After we published Anders Carlson-Wee’s “How-To” [July 30/August 6], the poem received considerable criticism. Poet Nate Marshall, for example, noted that it felt like it was “trafficking inappropriately in Black language.” For his part, Carlson-Wee apologized on social media, and some readers asked that we take the poem down. Instead, in keeping with our tradition of encouraging debate, and in deference to the independence we assign the poetry editors, we posted a note by them explaining their view that publishing the poem had been a mistake. This note also raised strong objections. Some, like our former poetry editor Grace Schulman, worried that it reflected “the backward and increasingly prevalent idea that the artist is somehow morally responsible for his character’s behavior or voice.” Others argued the poem should not have been published to begin with. And still others insisted that the statements by the poet and poetry editors demonstrated a “deepened understanding of race, class, and the magazine’s readership.”
For our part, we’re glad that we live in a world in which poems (and apologies) can still arouse such fierce opinions—and we remain absolutely committed to airing them.
Poetry, Wide Open
I find your choice to publish Anders Carlson-Wee’s poem “How-To” disturbing. Its sloppy handling of disability is demeaning to those who daily inhabit these bodies and circumstances. While I believe in a writer’s freedom to write the poems that excite them, I deeply question your editorial choice to publish yet another person of privilege enacting the voice of the “other.”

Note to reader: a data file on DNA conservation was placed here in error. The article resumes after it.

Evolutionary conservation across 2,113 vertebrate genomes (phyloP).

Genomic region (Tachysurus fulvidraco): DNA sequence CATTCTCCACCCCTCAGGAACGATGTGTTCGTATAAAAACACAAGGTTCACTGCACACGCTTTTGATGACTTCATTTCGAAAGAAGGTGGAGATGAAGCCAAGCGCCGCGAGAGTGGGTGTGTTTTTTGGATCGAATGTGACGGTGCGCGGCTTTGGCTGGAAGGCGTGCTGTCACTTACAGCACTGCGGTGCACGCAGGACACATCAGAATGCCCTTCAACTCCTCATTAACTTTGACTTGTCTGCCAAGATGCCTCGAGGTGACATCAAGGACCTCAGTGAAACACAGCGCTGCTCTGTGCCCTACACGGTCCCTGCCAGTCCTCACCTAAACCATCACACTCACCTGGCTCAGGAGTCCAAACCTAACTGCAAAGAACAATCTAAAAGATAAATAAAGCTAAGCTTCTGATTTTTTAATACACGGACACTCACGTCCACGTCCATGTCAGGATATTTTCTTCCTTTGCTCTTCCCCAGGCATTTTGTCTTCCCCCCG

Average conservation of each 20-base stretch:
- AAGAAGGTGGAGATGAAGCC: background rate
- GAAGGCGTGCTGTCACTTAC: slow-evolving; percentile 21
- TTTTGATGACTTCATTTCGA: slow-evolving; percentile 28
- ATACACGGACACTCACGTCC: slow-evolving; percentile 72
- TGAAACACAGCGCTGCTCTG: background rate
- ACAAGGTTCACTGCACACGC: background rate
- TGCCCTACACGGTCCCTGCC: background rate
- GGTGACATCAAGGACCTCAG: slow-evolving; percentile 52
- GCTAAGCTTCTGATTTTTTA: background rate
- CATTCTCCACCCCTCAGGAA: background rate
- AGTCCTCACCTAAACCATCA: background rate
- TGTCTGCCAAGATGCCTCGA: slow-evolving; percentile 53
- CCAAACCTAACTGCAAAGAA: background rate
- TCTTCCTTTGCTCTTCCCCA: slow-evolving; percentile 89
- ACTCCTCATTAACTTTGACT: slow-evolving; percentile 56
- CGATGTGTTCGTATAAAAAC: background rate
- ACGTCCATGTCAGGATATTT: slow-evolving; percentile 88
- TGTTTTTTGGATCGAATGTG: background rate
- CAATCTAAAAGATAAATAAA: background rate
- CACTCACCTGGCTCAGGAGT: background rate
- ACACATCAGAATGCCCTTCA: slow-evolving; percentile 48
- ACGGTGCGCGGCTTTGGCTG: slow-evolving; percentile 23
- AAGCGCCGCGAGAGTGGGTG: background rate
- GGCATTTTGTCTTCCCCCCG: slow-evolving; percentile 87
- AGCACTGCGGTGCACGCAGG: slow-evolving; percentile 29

Issues surrounding disability justice and the disabled voice are nearly entirely lacking in The Nation. A magazine which bills itself as a forum for the left seemingly has no disabled employees or regular writers on disability issues. I find the poetry editors’ choice to publish a poem which enacts the disabled body as a stereotype of the impoverished person on society not overall surprising given the exclusion of disability throughout.
Perhaps this could be a real moment of change for The Nation, a chance for the magazine to expand its focus beyond abled bodies.
I was dismayed to read the craven apology of the poetry editors for their publication of “How-To,” which they rightly read initially as “an over-the-top attack on the ways in which members of many groups are asked, or required, to perform the work of marginalization.” Only the most literal of surface readings could miss that that was the poem’s point. It was satirical, using the repetition of insult to expose its venom and so answer it back; its empathy was all on the side of the disparaged and degraded. Instead of taking the time to instruct the tone-deaf readers who objected, the editors endorsed their rights of censorship. The apology read like a forced confession to some authoritarian police force.
I’m afraid that this is only the latest example of the dumbing down of our culture, treating satire, irony, and other genres in the most reductive, literal way, as if words had only one meaning and the power only to wound. I look to The Nation to maintain a higher standard than that. You could have published letters from the critics, rather than submit to their censorship. That censorship will have a silencing effect that bodes ill for the poetry you can publish in the future—who would dare submit something that required that no word in it might offend or insult a reader?